With beauty influencers on the rise, there are a few beauty trends floating around. It can be hard to determine what can be safely used at home and what should be left to a professional. We’ve compiled a list of five beauty trends and why they may or may not be safe to do at home.
Facial gua sha increases circulation and the production of collagen and elastin. This increased circulation helps with detoxification and lymphatic drainage. This can result in a temporary “lift” in the face. In general, gua sha is safe to do at home, however, you must be aware of the pressure you’re using on your skin. Because it involves rubbing or “scraping” skin with a massage tool, tiny blood vessels near the surface of the skin can burst and bruise the skin. Gua sha is not supposed to be painful. Always be gentle with the skin, and refer to a professional for correct techniques.
Microneedling should absolutely, under no circumstances be done at home. There are no microneedling instruments that are safe for at-home use. Microneedling must always be done by a professional. Microneedling works by stimulating the production of new collagen in the skin. This is achieved by puncturing the dermis with microscopic needles. The treatment utilises the skin’s ability to heal itself, in turn triggering the production of new collagen.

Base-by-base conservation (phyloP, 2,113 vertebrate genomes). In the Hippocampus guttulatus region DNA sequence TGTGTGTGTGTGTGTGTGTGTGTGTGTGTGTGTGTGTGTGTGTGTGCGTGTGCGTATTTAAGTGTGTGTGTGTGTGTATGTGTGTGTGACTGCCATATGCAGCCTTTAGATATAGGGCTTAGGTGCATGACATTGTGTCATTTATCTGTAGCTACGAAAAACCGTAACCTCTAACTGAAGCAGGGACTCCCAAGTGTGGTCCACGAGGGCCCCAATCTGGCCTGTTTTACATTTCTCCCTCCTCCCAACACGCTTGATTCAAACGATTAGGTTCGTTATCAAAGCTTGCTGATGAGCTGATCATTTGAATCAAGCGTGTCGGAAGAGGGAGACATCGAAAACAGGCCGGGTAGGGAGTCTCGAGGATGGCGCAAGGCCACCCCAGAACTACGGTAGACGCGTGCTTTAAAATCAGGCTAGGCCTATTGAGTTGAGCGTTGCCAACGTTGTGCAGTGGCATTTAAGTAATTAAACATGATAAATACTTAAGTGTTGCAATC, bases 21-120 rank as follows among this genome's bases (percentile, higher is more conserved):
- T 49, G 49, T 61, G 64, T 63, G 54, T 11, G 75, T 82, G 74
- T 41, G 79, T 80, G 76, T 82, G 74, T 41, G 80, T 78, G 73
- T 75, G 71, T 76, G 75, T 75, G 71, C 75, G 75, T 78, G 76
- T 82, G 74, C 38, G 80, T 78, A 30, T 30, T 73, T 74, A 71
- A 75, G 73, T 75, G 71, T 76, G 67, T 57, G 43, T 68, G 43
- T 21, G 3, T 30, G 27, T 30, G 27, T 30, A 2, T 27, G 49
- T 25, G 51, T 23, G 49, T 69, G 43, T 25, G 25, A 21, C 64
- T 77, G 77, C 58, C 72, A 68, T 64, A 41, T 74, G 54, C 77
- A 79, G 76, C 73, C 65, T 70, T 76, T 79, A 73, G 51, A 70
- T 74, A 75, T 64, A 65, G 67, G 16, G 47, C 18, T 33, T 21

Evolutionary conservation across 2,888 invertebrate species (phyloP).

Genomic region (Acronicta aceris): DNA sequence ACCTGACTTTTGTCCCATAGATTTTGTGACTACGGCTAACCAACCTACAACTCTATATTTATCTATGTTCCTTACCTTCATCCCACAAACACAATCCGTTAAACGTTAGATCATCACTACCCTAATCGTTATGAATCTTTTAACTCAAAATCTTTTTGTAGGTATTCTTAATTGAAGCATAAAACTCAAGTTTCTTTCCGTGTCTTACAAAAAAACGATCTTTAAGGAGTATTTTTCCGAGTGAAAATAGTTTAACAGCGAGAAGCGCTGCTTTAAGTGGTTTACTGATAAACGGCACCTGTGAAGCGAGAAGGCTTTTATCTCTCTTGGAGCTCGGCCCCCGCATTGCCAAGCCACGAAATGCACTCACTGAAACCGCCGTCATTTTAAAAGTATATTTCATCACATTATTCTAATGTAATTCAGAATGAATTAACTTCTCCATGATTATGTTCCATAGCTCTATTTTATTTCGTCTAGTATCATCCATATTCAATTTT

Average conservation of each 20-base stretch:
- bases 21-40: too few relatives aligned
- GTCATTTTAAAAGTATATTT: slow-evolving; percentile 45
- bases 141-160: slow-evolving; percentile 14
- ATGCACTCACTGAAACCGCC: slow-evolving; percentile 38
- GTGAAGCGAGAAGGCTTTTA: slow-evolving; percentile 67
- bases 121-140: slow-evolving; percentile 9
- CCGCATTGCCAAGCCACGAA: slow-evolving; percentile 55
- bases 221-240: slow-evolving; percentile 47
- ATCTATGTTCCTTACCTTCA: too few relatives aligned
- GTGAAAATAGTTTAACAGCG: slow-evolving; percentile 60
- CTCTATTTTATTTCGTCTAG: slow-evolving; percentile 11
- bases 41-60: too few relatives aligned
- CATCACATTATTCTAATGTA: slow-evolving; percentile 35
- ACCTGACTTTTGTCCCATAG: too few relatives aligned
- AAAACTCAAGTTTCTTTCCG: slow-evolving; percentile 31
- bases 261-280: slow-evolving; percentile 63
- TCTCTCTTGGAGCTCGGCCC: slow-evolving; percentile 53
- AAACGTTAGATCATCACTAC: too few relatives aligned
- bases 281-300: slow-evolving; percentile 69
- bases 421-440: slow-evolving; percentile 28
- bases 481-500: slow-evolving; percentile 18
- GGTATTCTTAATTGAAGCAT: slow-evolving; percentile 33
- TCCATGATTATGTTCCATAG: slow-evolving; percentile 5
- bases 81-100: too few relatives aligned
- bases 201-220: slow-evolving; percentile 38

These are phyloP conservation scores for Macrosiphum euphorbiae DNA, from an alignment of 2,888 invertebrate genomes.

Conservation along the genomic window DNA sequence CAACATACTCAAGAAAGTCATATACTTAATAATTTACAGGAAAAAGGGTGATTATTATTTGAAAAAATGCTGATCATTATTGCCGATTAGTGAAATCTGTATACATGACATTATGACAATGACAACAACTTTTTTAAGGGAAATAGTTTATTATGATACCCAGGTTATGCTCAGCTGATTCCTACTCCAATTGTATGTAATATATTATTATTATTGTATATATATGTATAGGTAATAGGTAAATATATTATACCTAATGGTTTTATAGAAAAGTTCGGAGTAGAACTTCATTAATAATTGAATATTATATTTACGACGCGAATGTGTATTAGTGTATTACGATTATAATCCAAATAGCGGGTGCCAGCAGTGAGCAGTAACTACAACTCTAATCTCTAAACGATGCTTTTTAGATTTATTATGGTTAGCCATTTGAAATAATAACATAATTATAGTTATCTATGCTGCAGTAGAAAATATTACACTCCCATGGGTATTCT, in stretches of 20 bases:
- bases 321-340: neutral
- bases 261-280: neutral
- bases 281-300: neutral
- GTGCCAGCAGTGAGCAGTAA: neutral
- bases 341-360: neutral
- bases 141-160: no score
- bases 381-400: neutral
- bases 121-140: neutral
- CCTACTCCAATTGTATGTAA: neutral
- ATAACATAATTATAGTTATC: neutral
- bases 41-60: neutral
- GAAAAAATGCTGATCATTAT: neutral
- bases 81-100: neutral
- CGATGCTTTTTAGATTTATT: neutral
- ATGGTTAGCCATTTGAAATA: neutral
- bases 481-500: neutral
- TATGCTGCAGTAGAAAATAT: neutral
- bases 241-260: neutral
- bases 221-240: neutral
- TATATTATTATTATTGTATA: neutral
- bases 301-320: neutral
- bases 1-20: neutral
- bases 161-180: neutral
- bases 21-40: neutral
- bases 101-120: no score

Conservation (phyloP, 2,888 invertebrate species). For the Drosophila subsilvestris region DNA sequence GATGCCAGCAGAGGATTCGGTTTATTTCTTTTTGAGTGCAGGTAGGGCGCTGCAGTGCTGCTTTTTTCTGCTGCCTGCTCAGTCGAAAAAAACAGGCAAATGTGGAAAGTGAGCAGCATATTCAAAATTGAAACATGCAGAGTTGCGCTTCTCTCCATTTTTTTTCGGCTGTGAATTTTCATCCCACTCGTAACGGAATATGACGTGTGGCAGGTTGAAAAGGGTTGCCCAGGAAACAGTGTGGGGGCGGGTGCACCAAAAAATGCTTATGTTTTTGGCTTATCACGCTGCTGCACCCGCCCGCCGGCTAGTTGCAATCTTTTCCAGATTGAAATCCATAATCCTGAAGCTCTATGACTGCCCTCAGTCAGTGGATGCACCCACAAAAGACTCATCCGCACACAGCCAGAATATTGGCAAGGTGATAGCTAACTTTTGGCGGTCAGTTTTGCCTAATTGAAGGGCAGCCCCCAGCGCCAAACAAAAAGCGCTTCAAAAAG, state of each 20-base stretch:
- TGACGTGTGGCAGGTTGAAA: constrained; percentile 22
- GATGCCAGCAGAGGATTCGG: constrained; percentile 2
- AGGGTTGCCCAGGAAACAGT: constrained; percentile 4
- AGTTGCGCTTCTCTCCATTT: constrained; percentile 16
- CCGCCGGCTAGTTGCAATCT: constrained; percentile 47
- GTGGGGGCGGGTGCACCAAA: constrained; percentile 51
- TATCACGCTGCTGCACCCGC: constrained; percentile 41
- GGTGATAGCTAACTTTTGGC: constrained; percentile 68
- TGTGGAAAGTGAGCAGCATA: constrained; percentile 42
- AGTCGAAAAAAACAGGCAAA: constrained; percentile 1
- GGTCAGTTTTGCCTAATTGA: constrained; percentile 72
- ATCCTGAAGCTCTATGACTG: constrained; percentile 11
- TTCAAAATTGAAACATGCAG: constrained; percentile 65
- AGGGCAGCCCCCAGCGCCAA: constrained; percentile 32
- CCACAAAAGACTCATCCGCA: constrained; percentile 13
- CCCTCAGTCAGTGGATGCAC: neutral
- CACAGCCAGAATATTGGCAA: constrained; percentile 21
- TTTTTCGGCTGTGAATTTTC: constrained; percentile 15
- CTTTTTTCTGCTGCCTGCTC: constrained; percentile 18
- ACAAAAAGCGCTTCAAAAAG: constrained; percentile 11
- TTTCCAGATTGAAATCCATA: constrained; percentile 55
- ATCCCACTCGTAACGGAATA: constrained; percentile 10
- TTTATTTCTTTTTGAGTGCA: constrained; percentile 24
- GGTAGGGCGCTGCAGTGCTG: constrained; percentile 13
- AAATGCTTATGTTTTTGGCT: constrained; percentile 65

LED light mask
Light therapy is the application of light rays to the skin for the treatment of wrinkles, capillaries, pigmentation, and/or inflammation. LED light masks can come in many different colors: red, yellow, green, and blue. Although at home LED light therapy devices use lower frequencies than professional devices, LED light therapies are safe for at-home use – with proper eye protection, of course.
At-home peels and masks
After having minimal access to dermatologist and esthetician, it’s anticipated that at-home treatments would be on the rise. However, chemical peels must be done by a professional. Chemical peels purchased online and used at home can result in irritation, chemical burns, toxicity poisoning, and scarring. Ask your local esthetician for safe masks and enzymatic treatments that are safe for at-home use.
Female face shaving has been on the rise on social media since the release of the Jill Razor. When using these specialized razors, dermaplaning is safe for at-home use. However, we recommend seeing an esthetician for a professional dermaplane once a month. Professional dermaplaning is a skin treatment that uses a specialized blade — similar to a surgical scalpel — to gently and painlessly remove dead skin and hairs. This treatment removes vellus hair and two layers of dead skin, whereas at-home razors cannot reach that far.
When in doubt, ask a professional what is safe to do at home and what you should leave to the professionals. What at-home beauty trends have you tried?